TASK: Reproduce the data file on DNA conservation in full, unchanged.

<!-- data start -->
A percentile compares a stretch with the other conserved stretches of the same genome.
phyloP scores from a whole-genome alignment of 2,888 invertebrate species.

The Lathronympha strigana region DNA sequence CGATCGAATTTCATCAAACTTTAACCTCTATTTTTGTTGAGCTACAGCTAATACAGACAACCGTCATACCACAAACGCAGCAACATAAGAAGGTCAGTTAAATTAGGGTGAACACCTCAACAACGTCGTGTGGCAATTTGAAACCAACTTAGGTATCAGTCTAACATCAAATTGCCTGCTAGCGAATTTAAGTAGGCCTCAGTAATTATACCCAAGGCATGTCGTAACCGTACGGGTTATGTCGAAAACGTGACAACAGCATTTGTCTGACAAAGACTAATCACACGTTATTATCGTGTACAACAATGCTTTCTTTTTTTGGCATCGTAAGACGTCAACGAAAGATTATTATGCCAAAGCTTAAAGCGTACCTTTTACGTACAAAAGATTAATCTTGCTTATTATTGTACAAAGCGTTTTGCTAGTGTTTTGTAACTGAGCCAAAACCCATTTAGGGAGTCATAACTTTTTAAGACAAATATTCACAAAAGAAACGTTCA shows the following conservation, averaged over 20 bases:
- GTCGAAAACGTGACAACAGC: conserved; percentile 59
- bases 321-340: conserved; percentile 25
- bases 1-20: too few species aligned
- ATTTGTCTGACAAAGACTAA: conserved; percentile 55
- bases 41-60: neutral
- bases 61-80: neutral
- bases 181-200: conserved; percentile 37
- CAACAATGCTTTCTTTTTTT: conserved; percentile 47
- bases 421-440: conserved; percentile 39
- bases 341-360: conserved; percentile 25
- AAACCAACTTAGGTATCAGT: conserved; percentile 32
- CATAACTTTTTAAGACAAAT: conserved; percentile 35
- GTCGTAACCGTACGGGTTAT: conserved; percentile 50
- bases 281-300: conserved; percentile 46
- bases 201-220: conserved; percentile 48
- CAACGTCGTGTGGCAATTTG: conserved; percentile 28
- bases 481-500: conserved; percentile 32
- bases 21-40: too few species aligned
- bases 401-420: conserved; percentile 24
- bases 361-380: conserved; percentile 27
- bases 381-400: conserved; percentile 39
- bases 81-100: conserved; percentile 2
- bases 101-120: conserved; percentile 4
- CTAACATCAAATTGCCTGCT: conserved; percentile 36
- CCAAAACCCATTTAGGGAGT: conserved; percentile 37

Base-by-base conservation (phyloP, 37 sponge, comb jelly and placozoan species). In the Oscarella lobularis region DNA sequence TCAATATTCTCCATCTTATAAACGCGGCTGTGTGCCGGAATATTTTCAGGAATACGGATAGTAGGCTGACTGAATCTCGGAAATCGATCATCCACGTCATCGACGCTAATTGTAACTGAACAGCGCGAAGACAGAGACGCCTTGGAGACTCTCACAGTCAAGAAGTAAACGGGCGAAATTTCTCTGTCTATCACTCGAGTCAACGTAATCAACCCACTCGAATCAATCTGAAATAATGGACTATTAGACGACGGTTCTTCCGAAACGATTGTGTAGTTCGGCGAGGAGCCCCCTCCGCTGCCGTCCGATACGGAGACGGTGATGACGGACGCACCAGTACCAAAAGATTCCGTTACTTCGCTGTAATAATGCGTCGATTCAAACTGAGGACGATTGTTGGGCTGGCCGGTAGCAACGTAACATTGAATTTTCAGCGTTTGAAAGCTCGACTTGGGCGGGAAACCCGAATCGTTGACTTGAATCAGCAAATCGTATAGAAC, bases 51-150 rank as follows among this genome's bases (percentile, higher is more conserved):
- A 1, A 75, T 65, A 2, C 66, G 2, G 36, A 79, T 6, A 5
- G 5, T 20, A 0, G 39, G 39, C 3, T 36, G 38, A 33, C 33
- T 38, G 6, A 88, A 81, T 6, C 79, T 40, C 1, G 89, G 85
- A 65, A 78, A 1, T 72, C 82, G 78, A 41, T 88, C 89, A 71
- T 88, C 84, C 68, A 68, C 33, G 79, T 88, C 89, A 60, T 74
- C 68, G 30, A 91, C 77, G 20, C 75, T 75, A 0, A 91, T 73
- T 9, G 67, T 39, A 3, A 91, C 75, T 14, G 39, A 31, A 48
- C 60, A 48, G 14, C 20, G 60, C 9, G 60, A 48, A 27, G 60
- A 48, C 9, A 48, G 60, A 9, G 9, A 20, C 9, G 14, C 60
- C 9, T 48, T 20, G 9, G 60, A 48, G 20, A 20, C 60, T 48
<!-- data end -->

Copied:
A percentile compares a stretch with the other conserved stretches of the same genome.
phyloP scores from a whole-genome alignment of 2,888 invertebrate species.

The Lathronympha strigana region DNA sequence CGATCGAATTTCATCAAACTTTAACCTCTATTTTTGTTGAGCTACAGCTAATACAGACAACCGTCATACCACAAACGCAGCAACATAAGAAGGTCAGTTAAATTAGGGTGAACACCTCAACAACGTCGTGTGGCAATTTGAAACCAACTTAGGTATCAGTCTAACATCAAATTGCCTGCTAGCGAATTTAAGTAGGCCTCAGTAATTATACCCAAGGCATGTCGTAACCGTACGGGTTATGTCGAAAACGTGACAACAGCATTTGTCTGACAAAGACTAATCACACGTTATTATCGTGTACAACAATGCTTTCTTTTTTTGGCATCGTAAGACGTCAACGAAAGATTATTATGCCAAAGCTTAAAGCGTACCTTTTACGTACAAAAGATTAATCTTGCTTATTATTGTACAAAGCGTTTTGCTAGTGTTTTGTAACTGAGCCAAAACCCATTTAGGGAGTCATAACTTTTTAAGACAAATATTCACAAAAGAAACGTTCA shows the following conservation, averaged over 20 bases:
- GTCGAAAACGTGACAACAGC: conserved; percentile 59
- bases 321-340: conserved; percentile 25
- bases 1-20: too few species aligned
- ATTTGTCTGACAAAGACTAA: conserved; percentile 55
- bases 41-60: neutral
- bases 61-80: neutral
- bases 181-200: conserved; percentile 37
- CAACAATGCTTTCTTTTTTT: conserved; percentile 47
- bases 421-440: conserved; percentile 39
- bases 341-360: conserved; percentile 25
- AAACCAACTTAGGTATCAGT: conserved; percentile 32
- CATAACTTTTTAAGACAAAT: conserved; percentile 35
- GTCGTAACCGTACGGGTTAT: conserved; percentile 50
- bases 281-300: conserved; percentile 46
- bases 201-220: conserved; percentile 48
- CAACGTCGTGTGGCAATTTG: conserved; percentile 28
- bases 481-500: conserved; percentile 32
- bases 21-40: too few species aligned
- bases 401-420: conserved; percentile 24
- bases 361-380: conserved; percentile 27
- bases 381-400: conserved; percentile 39
- bases 81-100: conserved; percentile 2
- bases 101-120: conserved; percentile 4
- CTAACATCAAATTGCCTGCT: conserved; percentile 36
- CCAAAACCCATTTAGGGAGT: conserved; percentile 37

Base-by-base conservation (phyloP, 37 sponge, comb jelly and placozoan species). In the Oscarella lobularis region DNA sequence TCAATATTCTCCATCTTATAAACGCGGCTGTGTGCCGGAATATTTTCAGGAATACGGATAGTAGGCTGACTGAATCTCGGAAATCGATCATCCACGTCATCGACGCTAATTGTAACTGAACAGCGCGAAGACAGAGACGCCTTGGAGACTCTCACAGTCAAGAAGTAAACGGGCGAAATTTCTCTGTCTATCACTCGAGTCAACGTAATCAACCCACTCGAATCAATCTGAAATAATGGACTATTAGACGACGGTTCTTCCGAAACGATTGTGTAGTTCGGCGAGGAGCCCCCTCCGCTGCCGTCCGATACGGAGACGGTGATGACGGACGCACCAGTACCAAAAGATTCCGTTACTTCGCTGTAATAATGCGTCGATTCAAACTGAGGACGATTGTTGGGCTGGCCGGTAGCAACGTAACATTGAATTTTCAGCGTTTGAAAGCTCGACTTGGGCGGGAAACCCGAATCGTTGACTTGAATCAGCAAATCGTATAGAAC, bases 51-150 rank as follows among this genome's bases (percentile, higher is more conserved):
- A 1, A 75, T 65, A 2, C 66, G 2, G 36, A 79, T 6, A 5
- G 5, T 20, A 0, G 39, G 39, C 3, T 36, G 38, A 33, C 33
- T 38, G 6, A 88, A 81, T 6, C 79, T 40, C 1, G 89, G 85
- A 65, A 78, A 1, T 72, C 82, G 78, A 41, T 88, C 89, A 71
- T 88, C 84, C 68, A 68, C 33, G 79, T 88, C 89, A 60, T 74
- C 68, G 30, A 91, C 77, G 20, C 75, T 75, A 0, A 91, T 73
- T 9, G 67, T 39, A 3, A 91, C 75, T 14, G 39, A 31, A 48
- C 60, A 48, G 14, C 20, G 60, C 9, G 60, A 48, A 27, G 60
- A 48, C 9, A 48, G 60, A 9, G 9, A 20, C 9, G 14, C 60
- C 9, T 48, T 20, G 9, G 60, A 48, G 20, A 20, C 60, T 48